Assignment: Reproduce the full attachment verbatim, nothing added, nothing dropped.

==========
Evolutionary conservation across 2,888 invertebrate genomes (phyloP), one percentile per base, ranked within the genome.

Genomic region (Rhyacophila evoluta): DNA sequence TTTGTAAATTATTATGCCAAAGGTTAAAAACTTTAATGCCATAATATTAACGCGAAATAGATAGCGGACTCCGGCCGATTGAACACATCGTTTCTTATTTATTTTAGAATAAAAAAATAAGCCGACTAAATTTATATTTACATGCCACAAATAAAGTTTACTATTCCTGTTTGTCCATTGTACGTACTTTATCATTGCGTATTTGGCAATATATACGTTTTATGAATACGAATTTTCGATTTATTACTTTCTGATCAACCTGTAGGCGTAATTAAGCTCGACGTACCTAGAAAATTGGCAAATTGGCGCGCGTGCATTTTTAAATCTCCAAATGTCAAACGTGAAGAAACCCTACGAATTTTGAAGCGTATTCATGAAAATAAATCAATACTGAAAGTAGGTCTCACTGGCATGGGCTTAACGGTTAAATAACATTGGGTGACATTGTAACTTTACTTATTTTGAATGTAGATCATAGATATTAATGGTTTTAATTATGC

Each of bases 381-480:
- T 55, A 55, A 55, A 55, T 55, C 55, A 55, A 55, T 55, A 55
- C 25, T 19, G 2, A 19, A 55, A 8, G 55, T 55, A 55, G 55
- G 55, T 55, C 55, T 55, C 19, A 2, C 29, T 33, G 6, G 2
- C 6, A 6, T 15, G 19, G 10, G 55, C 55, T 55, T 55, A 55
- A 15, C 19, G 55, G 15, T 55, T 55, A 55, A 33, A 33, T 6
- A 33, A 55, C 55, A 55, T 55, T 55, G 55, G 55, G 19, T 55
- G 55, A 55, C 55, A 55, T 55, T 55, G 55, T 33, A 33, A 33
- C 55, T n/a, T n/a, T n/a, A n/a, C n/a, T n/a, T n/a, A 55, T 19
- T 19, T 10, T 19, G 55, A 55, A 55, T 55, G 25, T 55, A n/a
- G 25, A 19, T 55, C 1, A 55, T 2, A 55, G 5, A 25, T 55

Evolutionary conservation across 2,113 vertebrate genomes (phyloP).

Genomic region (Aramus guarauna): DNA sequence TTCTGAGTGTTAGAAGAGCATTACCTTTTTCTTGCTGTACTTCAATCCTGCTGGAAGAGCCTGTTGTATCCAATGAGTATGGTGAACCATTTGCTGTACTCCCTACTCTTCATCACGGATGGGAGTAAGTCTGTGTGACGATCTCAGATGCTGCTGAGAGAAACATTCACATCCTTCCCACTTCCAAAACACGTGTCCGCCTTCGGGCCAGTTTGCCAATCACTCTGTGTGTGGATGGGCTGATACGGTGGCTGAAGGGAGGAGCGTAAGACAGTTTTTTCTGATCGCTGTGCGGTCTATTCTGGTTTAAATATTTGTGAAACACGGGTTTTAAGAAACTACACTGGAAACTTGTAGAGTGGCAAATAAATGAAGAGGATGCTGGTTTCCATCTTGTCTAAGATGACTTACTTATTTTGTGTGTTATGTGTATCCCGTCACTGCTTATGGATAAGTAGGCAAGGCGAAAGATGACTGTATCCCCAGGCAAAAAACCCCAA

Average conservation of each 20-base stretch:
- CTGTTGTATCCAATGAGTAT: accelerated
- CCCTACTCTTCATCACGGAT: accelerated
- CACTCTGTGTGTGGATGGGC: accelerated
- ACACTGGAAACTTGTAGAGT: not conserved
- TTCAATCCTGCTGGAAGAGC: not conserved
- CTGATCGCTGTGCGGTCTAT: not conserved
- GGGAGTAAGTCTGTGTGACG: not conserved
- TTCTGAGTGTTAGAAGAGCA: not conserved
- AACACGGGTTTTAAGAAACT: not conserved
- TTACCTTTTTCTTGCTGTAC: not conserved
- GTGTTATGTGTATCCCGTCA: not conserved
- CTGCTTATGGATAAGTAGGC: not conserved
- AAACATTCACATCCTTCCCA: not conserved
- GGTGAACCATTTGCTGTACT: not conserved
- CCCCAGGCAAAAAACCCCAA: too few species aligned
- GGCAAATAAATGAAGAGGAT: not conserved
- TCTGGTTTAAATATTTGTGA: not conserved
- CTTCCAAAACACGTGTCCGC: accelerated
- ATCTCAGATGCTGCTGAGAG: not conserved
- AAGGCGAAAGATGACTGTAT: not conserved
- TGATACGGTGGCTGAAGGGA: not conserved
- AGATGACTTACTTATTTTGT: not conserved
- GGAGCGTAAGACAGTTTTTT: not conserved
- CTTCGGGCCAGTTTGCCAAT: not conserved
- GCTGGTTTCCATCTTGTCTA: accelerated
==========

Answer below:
Evolutionary conservation across 2,888 invertebrate genomes (phyloP), one percentile per base, ranked within the genome.

Genomic region (Rhyacophila evoluta): DNA sequence TTTGTAAATTATTATGCCAAAGGTTAAAAACTTTAATGCCATAATATTAACGCGAAATAGATAGCGGACTCCGGCCGATTGAACACATCGTTTCTTATTTATTTTAGAATAAAAAAATAAGCCGACTAAATTTATATTTACATGCCACAAATAAAGTTTACTATTCCTGTTTGTCCATTGTACGTACTTTATCATTGCGTATTTGGCAATATATACGTTTTATGAATACGAATTTTCGATTTATTACTTTCTGATCAACCTGTAGGCGTAATTAAGCTCGACGTACCTAGAAAATTGGCAAATTGGCGCGCGTGCATTTTTAAATCTCCAAATGTCAAACGTGAAGAAACCCTACGAATTTTGAAGCGTATTCATGAAAATAAATCAATACTGAAAGTAGGTCTCACTGGCATGGGCTTAACGGTTAAATAACATTGGGTGACATTGTAACTTTACTTATTTTGAATGTAGATCATAGATATTAATGGTTTTAATTATGC

Each of bases 381-480:
- T 55, A 55, A 55, A 55, T 55, C 55, A 55, A 55, T 55, A 55
- C 25, T 19, G 2, A 19, A 55, A 8, G 55, T 55, A 55, G 55
- G 55, T 55, C 55, T 55, C 19, A 2, C 29, T 33, G 6, G 2
- C 6, A 6, T 15, G 19, G 10, G 55, C 55, T 55, T 55, A 55
- A 15, C 19, G 55, G 15, T 55, T 55, A 55, A 33, A 33, T 6
- A 33, A 55, C 55, A 55, T 55, T 55, G 55, G 55, G 19, T 55
- G 55, A 55, C 55, A 55, T 55, T 55, G 55, T 33, A 33, A 33
- C 55, T n/a, T n/a, T n/a, A n/a, C n/a, T n/a, T n/a, A 55, T 19
- T 19, T 10, T 19, G 55, A 55, A 55, T 55, G 25, T 55, A n/a
- G 25, A 19, T 55, C 1, A 55, T 2, A 55, G 5, A 25, T 55

Evolutionary conservation across 2,113 vertebrate genomes (phyloP).

Genomic region (Aramus guarauna): DNA sequence TTCTGAGTGTTAGAAGAGCATTACCTTTTTCTTGCTGTACTTCAATCCTGCTGGAAGAGCCTGTTGTATCCAATGAGTATGGTGAACCATTTGCTGTACTCCCTACTCTTCATCACGGATGGGAGTAAGTCTGTGTGACGATCTCAGATGCTGCTGAGAGAAACATTCACATCCTTCCCACTTCCAAAACACGTGTCCGCCTTCGGGCCAGTTTGCCAATCACTCTGTGTGTGGATGGGCTGATACGGTGGCTGAAGGGAGGAGCGTAAGACAGTTTTTTCTGATCGCTGTGCGGTCTATTCTGGTTTAAATATTTGTGAAACACGGGTTTTAAGAAACTACACTGGAAACTTGTAGAGTGGCAAATAAATGAAGAGGATGCTGGTTTCCATCTTGTCTAAGATGACTTACTTATTTTGTGTGTTATGTGTATCCCGTCACTGCTTATGGATAAGTAGGCAAGGCGAAAGATGACTGTATCCCCAGGCAAAAAACCCCAA

Average conservation of each 20-base stretch:
- CTGTTGTATCCAATGAGTAT: accelerated
- CCCTACTCTTCATCACGGAT: accelerated
- CACTCTGTGTGTGGATGGGC: accelerated
- ACACTGGAAACTTGTAGAGT: not conserved
- TTCAATCCTGCTGGAAGAGC: not conserved
- CTGATCGCTGTGCGGTCTAT: not conserved
- GGGAGTAAGTCTGTGTGACG: not conserved
- TTCTGAGTGTTAGAAGAGCA: not conserved
- AACACGGGTTTTAAGAAACT: not conserved
- TTACCTTTTTCTTGCTGTAC: not conserved
- GTGTTATGTGTATCCCGTCA: not conserved
- CTGCTTATGGATAAGTAGGC: not conserved
- AAACATTCACATCCTTCCCA: not conserved
- GGTGAACCATTTGCTGTACT: not conserved
- CCCCAGGCAAAAAACCCCAA: too few species aligned
- GGCAAATAAATGAAGAGGAT: not conserved
- TCTGGTTTAAATATTTGTGA: not conserved
- CTTCCAAAACACGTGTCCGC: accelerated
- ATCTCAGATGCTGCTGAGAG: not conserved
- AAGGCGAAAGATGACTGTAT: not conserved
- TGATACGGTGGCTGAAGGGA: not conserved
- AGATGACTTACTTATTTTGT: not conserved
- GGAGCGTAAGACAGTTTTTT: not conserved
- CTTCGGGCCAGTTTGCCAAT: not conserved
- GCTGGTTTCCATCTTGTCTA: accelerated